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AHB Newsletter – Volume 4, No. 2 [Summer 2015]

Editor’s Notes

In this summer edition of our AHB Newsletter we feature the exciting high school Challenge program at Oregon State University where students focused on bioenergy and which types of feedstocks would be best for different communities. A landowner’s survey provides perspective on growing poplar-for-biofuels and bioenergy. In another article hear from Bobby Kirtlan, poplar farmer, about his experience with the project at the AHB demonstration site in Clarksburg, California. Our field tour season kicked off with a group of college students eager to learn more about bioenergy at our Stanwood, Washington site. And discover how University of Washington grad student Erik Budsberg provides valuable Life Cycle Analysis data that helps both industry and educational partners.

Betsy Fradd
Washington State University

Oregon High School Students Make Case for Community Specific Biofuel Production

Solving future bioenergy needs in Oregon may be a little easier thanks to the innovative efforts of a large group of teenagers concerned about the environment.
A group of men and women gathered in a field.

Washington Landowners Take on Bioenergy Crops

In the Pacific Northwest, a poplar-based bioeconomy starts with the growers producing the feedstock. Addressing their perceptions, misconceptions, opportunities, and concerns related to biomass production is vital to the success of the industry.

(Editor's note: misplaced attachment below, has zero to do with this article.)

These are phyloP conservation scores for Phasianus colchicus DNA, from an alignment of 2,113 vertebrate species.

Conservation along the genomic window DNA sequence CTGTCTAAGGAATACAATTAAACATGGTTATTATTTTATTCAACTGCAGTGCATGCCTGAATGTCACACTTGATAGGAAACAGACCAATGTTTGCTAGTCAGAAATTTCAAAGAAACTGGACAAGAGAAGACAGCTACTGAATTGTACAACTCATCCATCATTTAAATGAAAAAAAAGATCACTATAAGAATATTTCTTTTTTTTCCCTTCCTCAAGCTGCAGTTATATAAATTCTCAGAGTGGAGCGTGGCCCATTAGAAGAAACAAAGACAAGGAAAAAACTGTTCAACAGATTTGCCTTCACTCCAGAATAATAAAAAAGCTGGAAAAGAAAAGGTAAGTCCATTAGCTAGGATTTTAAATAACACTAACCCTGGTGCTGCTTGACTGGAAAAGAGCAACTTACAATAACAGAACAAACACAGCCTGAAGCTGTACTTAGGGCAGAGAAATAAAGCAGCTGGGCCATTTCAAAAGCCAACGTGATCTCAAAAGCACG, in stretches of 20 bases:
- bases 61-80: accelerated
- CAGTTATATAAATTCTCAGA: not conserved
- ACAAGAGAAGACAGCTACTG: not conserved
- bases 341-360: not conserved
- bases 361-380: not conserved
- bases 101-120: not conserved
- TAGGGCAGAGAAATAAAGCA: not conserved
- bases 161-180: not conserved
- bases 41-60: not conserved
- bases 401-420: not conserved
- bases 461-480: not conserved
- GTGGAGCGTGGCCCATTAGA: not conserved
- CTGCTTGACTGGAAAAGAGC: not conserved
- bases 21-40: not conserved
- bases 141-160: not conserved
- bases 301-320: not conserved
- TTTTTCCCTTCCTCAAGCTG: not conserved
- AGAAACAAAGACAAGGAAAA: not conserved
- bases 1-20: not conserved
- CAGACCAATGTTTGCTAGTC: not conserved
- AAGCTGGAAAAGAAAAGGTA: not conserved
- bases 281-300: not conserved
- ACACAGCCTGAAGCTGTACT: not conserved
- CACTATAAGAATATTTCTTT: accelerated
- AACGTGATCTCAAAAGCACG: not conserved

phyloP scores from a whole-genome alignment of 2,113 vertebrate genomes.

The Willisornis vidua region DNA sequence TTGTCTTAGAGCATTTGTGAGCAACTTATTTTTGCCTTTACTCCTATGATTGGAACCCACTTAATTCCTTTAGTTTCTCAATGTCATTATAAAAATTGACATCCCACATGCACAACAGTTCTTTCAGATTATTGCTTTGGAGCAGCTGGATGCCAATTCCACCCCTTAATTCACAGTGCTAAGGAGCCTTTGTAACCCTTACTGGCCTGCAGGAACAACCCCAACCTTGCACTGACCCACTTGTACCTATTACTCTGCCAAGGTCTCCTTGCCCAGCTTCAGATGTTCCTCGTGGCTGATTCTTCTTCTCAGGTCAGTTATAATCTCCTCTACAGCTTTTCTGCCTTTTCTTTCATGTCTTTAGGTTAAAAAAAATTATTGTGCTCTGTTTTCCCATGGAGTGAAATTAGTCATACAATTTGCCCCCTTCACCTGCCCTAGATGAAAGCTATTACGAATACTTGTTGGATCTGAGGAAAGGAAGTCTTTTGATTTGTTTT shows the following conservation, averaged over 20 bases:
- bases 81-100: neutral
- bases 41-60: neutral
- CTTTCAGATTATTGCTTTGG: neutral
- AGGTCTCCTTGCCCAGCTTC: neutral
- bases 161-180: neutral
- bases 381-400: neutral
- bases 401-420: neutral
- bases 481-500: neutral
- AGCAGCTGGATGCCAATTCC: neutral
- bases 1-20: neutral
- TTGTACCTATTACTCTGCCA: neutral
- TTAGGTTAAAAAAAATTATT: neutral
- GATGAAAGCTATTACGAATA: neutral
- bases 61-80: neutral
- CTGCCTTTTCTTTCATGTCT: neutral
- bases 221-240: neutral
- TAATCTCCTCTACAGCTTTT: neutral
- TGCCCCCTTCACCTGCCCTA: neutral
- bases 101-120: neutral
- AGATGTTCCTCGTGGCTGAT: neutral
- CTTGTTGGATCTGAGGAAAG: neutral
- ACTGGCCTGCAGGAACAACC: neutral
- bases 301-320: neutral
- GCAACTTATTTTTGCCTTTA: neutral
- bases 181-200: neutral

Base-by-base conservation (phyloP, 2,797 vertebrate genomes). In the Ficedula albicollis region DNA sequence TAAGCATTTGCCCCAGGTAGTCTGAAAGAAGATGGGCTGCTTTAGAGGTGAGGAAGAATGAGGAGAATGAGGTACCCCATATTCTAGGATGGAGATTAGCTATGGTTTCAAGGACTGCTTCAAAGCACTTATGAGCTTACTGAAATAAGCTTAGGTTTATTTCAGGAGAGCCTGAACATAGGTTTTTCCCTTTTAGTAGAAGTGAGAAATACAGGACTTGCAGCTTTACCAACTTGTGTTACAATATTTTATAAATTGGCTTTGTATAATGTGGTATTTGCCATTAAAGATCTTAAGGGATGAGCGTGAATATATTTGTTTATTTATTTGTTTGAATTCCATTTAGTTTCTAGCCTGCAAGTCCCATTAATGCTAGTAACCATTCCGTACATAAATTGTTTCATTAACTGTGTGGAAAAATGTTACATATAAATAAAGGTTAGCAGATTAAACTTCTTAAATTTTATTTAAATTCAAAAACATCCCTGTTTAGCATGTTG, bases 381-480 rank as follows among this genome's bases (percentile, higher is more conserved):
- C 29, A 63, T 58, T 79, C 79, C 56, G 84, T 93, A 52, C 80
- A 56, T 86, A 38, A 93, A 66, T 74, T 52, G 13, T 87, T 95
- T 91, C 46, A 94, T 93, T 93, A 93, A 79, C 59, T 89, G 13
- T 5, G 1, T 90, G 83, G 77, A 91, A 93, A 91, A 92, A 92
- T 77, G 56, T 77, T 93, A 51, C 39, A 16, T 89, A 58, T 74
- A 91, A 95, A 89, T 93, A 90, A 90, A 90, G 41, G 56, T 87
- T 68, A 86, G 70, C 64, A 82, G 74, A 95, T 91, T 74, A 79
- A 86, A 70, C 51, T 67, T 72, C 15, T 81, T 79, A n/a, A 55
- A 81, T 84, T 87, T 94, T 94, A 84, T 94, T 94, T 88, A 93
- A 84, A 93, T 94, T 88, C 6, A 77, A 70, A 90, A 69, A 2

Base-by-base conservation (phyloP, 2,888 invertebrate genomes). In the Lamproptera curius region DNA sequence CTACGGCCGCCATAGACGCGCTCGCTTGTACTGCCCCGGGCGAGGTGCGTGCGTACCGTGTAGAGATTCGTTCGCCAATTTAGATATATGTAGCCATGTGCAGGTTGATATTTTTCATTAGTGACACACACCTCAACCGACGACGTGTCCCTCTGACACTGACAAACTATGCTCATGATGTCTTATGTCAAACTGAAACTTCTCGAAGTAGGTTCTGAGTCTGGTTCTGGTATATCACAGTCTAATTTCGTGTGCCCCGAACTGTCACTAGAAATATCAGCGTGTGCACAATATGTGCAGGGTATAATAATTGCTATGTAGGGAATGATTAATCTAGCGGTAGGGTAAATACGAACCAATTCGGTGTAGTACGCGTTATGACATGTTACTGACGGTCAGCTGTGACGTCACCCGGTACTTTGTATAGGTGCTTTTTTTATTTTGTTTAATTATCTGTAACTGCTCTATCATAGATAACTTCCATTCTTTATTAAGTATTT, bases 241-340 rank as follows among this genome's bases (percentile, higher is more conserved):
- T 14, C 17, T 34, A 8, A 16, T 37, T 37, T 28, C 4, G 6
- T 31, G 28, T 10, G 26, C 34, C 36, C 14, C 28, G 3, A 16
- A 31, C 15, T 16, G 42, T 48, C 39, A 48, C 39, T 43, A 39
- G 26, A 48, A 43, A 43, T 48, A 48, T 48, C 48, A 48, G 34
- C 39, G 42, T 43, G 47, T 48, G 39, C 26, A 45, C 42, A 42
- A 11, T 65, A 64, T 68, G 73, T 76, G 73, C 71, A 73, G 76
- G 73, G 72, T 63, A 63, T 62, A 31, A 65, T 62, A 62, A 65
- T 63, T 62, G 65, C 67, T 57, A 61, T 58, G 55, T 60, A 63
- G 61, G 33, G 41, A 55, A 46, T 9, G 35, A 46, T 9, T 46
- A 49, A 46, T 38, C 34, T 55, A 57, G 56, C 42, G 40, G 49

Two generations of farmers look up at their poplar trees.

Growing Poplar – A Landowner’s Perspective

Sixth generation farmer Bobby Kirtlan and his dad, Bob, have traditionally grown sugar beets, corn, tomatoes, and safflower in California's Sacramento Delta. So when the opportunity came to grow poplar specifically for bioenergy for an Advanced Hardwood Biofuels demonstration site, they were eager and enthusiastic.
Students examining the poplar trees

Field Tour Season Kicks Off with Students Concerned about Energy and the Environment

A group of enthusiastic college students curious about the impact of poplar and bioenergy visited an outdoor classroom eagerly asking plenty of questions. Western Washington University (WWU) Environmental Studies students toured the Advanced Hardwood Biofuels Northwest (AHB) Pilchuck demonstration site in late May and discovered how growing hybrid poplar is advantageous as a short rotation, woody energy crop and the different ways sustainable production impacts soil, water, and wildlife.

Graduate Student Spotlight: Erik Budsberg

After graduating from Western Washington University with a B.S. in Geology and a keen understanding of the limited availability of fossil fuel resources, Erik decided to work in an area where he could make a difference in the growing field of biofuels.